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Rock Creek Park

Rock Creek and its tributaries have cut deeply into the hard rocks of the Piedmont, creating Rock Creek Park’s rugged terrain—steep bluffs, side slopes, ridgelines, terraces, deep ravines, and narrow floodplains. The variation in topography helps create a wide variety of habitats—microclimates—for different plant communities.

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Topography of Rock Creek Park

The best time to see topography in Rock Creek Park is in the wintertime Steep slopes carved by Rock Creek.
Photographer: Ery Largay, courtesy of NatureServe
when the leaves are off the trees and the long shadows accentuate the landscape.

You will probably be surprised to see how much more rugged the landscape is than the rest of Washington, D.C.  Rock Creek and its tributaries have carved steep slopes into the hard metamorphic rock of the Piedmont.

The highest point in Rock Creek Park and in Washington, D.C., at an elevation of 409 feet (125 meters), is Fort Reno, located west of the Rock Creek valley in the Piedmont. Not surprisingly, it was an important lookout point for the defense of the capital city during the civil war.

The lowest point in the park, nearly sea level, is where the mouth of Rock Creek meets the Potomac River (near Theodore Roosevelt Island) in the Coastal Plain.

Map tip: To find these locations, go to the interactive map of Rock Creek Park and search for "fort reno" or "roosevelt island."

To see the lay of the land in a topographic map of the park, go to the interactive map of Rock Creek Park and zoom out until you can see the whole park. In the Layers/Legend panel, change the basemap to NPS Relief. Play with the Transparency slider bar at the top of Layers On/Off. You can also zoom to about 1:36,112 and turn on Contour Lines (in the Layers/Legend panel, under Layers On/Off).

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Rock Creek's Route and Floodplain

Rock Creek’s overall direction of flow is south, toward the Potomac. However, in the northwestern part of Rock Creek Park, it flows east as it skirts the steep hills that block its southward progress. There, the stream cuts a broad, nearly level floodplain.

Then, just south of Juniper Street in the northeastern part of the park, Rock Creek turns south and enters the narrow valley it has carved through crevices in the hills.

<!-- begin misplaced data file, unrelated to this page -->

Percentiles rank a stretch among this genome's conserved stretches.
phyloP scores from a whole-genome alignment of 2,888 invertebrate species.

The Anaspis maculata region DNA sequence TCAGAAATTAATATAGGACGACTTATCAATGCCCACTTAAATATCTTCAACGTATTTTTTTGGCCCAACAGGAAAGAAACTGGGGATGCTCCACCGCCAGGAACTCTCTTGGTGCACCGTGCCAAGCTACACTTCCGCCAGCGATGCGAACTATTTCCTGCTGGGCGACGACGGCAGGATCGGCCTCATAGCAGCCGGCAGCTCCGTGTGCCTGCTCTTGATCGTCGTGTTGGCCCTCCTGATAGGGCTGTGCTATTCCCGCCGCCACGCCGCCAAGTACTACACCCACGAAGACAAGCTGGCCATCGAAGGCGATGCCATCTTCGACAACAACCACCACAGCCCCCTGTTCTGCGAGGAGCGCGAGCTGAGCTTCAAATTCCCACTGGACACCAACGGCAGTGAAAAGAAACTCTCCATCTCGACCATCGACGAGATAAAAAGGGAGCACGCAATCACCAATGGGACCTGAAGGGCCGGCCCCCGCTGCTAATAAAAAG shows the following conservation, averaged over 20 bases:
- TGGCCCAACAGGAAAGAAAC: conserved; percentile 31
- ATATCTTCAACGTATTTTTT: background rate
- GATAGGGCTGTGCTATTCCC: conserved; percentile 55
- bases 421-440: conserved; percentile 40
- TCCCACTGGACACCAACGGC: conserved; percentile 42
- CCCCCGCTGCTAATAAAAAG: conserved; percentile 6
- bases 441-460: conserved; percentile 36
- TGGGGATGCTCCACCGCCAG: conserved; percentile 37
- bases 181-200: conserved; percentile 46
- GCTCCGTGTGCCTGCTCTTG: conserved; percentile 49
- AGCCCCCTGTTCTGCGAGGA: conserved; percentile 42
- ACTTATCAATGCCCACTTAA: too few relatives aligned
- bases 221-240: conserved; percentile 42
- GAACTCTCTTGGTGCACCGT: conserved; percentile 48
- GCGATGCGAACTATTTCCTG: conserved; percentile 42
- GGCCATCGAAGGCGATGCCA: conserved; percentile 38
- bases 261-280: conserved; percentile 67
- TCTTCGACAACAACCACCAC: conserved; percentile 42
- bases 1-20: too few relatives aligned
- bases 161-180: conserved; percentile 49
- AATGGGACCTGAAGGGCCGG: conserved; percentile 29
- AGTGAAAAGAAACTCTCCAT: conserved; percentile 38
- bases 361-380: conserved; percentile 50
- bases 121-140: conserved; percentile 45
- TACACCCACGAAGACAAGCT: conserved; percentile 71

Map tip: In the interactive map of Rock Creek Park, search for "boundary bridge" to see where the floodplain is broad at the border between Chevy Chase, MD and Washington, D.C. Search for "narrowing" to see where Rock Creek enters a much narrower gorge it has carved between the bodies of bedrock on either side of the creek.

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Topography and Microclimates

Topography influences plant communities in many ways. Most importantly, landforms affect sun exposure, temperature, and moisture, creating distinct microclimates.

Ecobit: How Topography Creates Microclimates

A Walk Through Microclimates

To understand the idea of microclimate in Rock Creek Park, follow an imaginary line down a long hillside, beginning on the summit of a gravelly hilltop, and ending on the modern floodplain along Rock Creek.

Many hilltops in Rock Creek Park are "home sweet home" to only the Chestnut Oak / Mountain Laurel Forest or one other hardy natural community.
Photographer: Gary Fleming
On the top of the hill, the land is exposed to strong sunlight and weather from many directions. The convex shape of the hilltop leads to rapid runoff, and the higher temperatures and winds result in moisture loss through evaporation and transpiration (evapotranspiration). Consequently, the microclimate is hot and dry.

The soil on many hilltops is made of coarse sand and river-smoothed stones. Ecobit: Ridgetop River Terrace Riddle

Rainwater provides only temporary relief to plants in this very rapidly-drained and leached soil.

The combination of acidic, quartz-rich gravel and intense exposure to weather makes these hilltop forests the most acidic and dry of all natural communities in the park. Ecobit: “Basic” and “Acidic” Places where the gravel terrace is thick enough to impact the rooting zone of trees are invariably populated by the dry Chestnut Oak / Mountain Laurel Forest or the Mixed Oak / Heath Forest. These natural communities are suited to dry and acidic conditions.

Rock outcrops of Pulpit Rock (outcrop of Laurel Formation) at Rock Creek Park (ruins of old mill in foreground).
Photographer: Sam Sheline, courtesy of NatureServe
Moving off the gravel-capped top of the hill and onto the hillside, you will find finer soils that can hold more moisture. The land may still be convex, but the sun does not strike it directly all day long, and it is exposed to less wind, which means less evaporation and transpiration. The forest becomes increasingly diverse, with tuliptree and American beech in addition to a diversity of oaks, reflecting a slightly cooler and moister microclimate. The Mesic Mixed Hardwood Forest is the typical community of these gentle to moderate rolling slopes, widespread throughout the park.